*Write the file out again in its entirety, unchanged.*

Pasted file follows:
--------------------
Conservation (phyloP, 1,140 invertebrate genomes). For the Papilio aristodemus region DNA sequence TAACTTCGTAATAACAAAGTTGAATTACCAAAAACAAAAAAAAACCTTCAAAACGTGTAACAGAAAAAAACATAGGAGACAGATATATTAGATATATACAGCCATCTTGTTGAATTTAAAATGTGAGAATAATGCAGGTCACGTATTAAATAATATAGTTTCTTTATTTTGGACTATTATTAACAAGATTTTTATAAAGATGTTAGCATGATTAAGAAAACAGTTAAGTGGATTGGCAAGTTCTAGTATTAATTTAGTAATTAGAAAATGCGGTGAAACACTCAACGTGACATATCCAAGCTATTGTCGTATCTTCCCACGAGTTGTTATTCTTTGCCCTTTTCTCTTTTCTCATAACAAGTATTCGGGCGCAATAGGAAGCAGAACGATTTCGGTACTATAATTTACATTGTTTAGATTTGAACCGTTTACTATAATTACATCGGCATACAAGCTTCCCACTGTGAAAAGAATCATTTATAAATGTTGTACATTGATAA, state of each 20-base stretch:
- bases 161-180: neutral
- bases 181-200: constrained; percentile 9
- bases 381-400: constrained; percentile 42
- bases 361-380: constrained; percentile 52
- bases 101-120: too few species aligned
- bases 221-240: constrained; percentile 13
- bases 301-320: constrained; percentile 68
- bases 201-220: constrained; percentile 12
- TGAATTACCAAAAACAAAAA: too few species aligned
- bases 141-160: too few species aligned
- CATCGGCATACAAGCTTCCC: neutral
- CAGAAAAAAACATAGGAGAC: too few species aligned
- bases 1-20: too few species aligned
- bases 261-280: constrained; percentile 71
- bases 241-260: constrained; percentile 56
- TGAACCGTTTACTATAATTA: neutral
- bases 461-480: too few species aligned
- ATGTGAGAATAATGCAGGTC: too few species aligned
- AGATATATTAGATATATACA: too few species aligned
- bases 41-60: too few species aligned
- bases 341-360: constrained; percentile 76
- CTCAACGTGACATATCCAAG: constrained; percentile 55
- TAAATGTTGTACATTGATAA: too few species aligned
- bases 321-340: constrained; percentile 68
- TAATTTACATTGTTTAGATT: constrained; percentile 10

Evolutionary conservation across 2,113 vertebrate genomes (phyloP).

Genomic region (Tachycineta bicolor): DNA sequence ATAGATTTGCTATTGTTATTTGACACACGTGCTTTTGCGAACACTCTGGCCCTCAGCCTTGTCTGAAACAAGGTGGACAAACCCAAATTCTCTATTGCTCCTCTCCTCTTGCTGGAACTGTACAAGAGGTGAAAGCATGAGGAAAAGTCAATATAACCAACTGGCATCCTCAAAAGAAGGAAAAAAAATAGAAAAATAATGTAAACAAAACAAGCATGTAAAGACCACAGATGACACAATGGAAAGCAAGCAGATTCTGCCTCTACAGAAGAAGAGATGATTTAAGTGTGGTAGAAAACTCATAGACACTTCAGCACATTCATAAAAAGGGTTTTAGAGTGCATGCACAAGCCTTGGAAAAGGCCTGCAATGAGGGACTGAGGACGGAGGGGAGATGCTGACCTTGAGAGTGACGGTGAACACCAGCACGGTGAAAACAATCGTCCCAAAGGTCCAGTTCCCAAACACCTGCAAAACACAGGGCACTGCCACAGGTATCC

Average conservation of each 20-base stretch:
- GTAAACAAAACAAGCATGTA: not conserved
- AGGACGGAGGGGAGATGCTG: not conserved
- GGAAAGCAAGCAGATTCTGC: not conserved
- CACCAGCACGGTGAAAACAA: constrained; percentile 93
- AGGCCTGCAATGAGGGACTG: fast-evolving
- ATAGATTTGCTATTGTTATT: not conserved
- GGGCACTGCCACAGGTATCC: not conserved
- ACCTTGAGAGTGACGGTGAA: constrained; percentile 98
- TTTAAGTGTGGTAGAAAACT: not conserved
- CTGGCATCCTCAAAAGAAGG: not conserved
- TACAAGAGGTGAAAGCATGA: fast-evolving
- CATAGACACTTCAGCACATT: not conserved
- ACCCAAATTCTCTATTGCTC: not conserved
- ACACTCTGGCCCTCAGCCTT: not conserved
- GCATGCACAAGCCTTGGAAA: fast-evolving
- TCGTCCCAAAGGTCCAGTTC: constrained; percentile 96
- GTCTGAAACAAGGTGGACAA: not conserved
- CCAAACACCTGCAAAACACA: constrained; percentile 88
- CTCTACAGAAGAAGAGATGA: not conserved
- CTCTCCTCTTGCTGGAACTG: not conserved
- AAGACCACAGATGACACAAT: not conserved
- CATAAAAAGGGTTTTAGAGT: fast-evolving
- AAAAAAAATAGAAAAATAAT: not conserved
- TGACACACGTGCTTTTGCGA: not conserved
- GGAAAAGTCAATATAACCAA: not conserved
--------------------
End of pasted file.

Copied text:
Conservation (phyloP, 1,140 invertebrate genomes). For the Papilio aristodemus region DNA sequence TAACTTCGTAATAACAAAGTTGAATTACCAAAAACAAAAAAAAACCTTCAAAACGTGTAACAGAAAAAAACATAGGAGACAGATATATTAGATATATACAGCCATCTTGTTGAATTTAAAATGTGAGAATAATGCAGGTCACGTATTAAATAATATAGTTTCTTTATTTTGGACTATTATTAACAAGATTTTTATAAAGATGTTAGCATGATTAAGAAAACAGTTAAGTGGATTGGCAAGTTCTAGTATTAATTTAGTAATTAGAAAATGCGGTGAAACACTCAACGTGACATATCCAAGCTATTGTCGTATCTTCCCACGAGTTGTTATTCTTTGCCCTTTTCTCTTTTCTCATAACAAGTATTCGGGCGCAATAGGAAGCAGAACGATTTCGGTACTATAATTTACATTGTTTAGATTTGAACCGTTTACTATAATTACATCGGCATACAAGCTTCCCACTGTGAAAAGAATCATTTATAAATGTTGTACATTGATAA, state of each 20-base stretch:
- bases 161-180: neutral
- bases 181-200: constrained; percentile 9
- bases 381-400: constrained; percentile 42
- bases 361-380: constrained; percentile 52
- bases 101-120: too few species aligned
- bases 221-240: constrained; percentile 13
- bases 301-320: constrained; percentile 68
- bases 201-220: constrained; percentile 12
- TGAATTACCAAAAACAAAAA: too few species aligned
- bases 141-160: too few species aligned
- CATCGGCATACAAGCTTCCC: neutral
- CAGAAAAAAACATAGGAGAC: too few species aligned
- bases 1-20: too few species aligned
- bases 261-280: constrained; percentile 71
- bases 241-260: constrained; percentile 56
- TGAACCGTTTACTATAATTA: neutral
- bases 461-480: too few species aligned
- ATGTGAGAATAATGCAGGTC: too few species aligned
- AGATATATTAGATATATACA: too few species aligned
- bases 41-60: too few species aligned
- bases 341-360: constrained; percentile 76
- CTCAACGTGACATATCCAAG: constrained; percentile 55
- TAAATGTTGTACATTGATAA: too few species aligned
- bases 321-340: constrained; percentile 68
- TAATTTACATTGTTTAGATT: constrained; percentile 10

Evolutionary conservation across 2,113 vertebrate genomes (phyloP).

Genomic region (Tachycineta bicolor): DNA sequence ATAGATTTGCTATTGTTATTTGACACACGTGCTTTTGCGAACACTCTGGCCCTCAGCCTTGTCTGAAACAAGGTGGACAAACCCAAATTCTCTATTGCTCCTCTCCTCTTGCTGGAACTGTACAAGAGGTGAAAGCATGAGGAAAAGTCAATATAACCAACTGGCATCCTCAAAAGAAGGAAAAAAAATAGAAAAATAATGTAAACAAAACAAGCATGTAAAGACCACAGATGACACAATGGAAAGCAAGCAGATTCTGCCTCTACAGAAGAAGAGATGATTTAAGTGTGGTAGAAAACTCATAGACACTTCAGCACATTCATAAAAAGGGTTTTAGAGTGCATGCACAAGCCTTGGAAAAGGCCTGCAATGAGGGACTGAGGACGGAGGGGAGATGCTGACCTTGAGAGTGACGGTGAACACCAGCACGGTGAAAACAATCGTCCCAAAGGTCCAGTTCCCAAACACCTGCAAAACACAGGGCACTGCCACAGGTATCC

Average conservation of each 20-base stretch:
- GTAAACAAAACAAGCATGTA: not conserved
- AGGACGGAGGGGAGATGCTG: not conserved
- GGAAAGCAAGCAGATTCTGC: not conserved
- CACCAGCACGGTGAAAACAA: constrained; percentile 93
- AGGCCTGCAATGAGGGACTG: fast-evolving
- ATAGATTTGCTATTGTTATT: not conserved
- GGGCACTGCCACAGGTATCC: not conserved
- ACCTTGAGAGTGACGGTGAA: constrained; percentile 98
- TTTAAGTGTGGTAGAAAACT: not conserved
- CTGGCATCCTCAAAAGAAGG: not conserved
- TACAAGAGGTGAAAGCATGA: fast-evolving
- CATAGACACTTCAGCACATT: not conserved
- ACCCAAATTCTCTATTGCTC: not conserved
- ACACTCTGGCCCTCAGCCTT: not conserved
- GCATGCACAAGCCTTGGAAA: fast-evolving
- TCGTCCCAAAGGTCCAGTTC: constrained; percentile 96
- GTCTGAAACAAGGTGGACAA: not conserved
- CCAAACACCTGCAAAACACA: constrained; percentile 88
- CTCTACAGAAGAAGAGATGA: not conserved
- CTCTCCTCTTGCTGGAACTG: not conserved
- AAGACCACAGATGACACAAT: not conserved
- CATAAAAAGGGTTTTAGAGT: fast-evolving
- AAAAAAAATAGAAAAATAAT: not conserved
- TGACACACGTGCTTTTGCGA: not conserved
- GGAAAAGTCAATATAACCAA: not conserved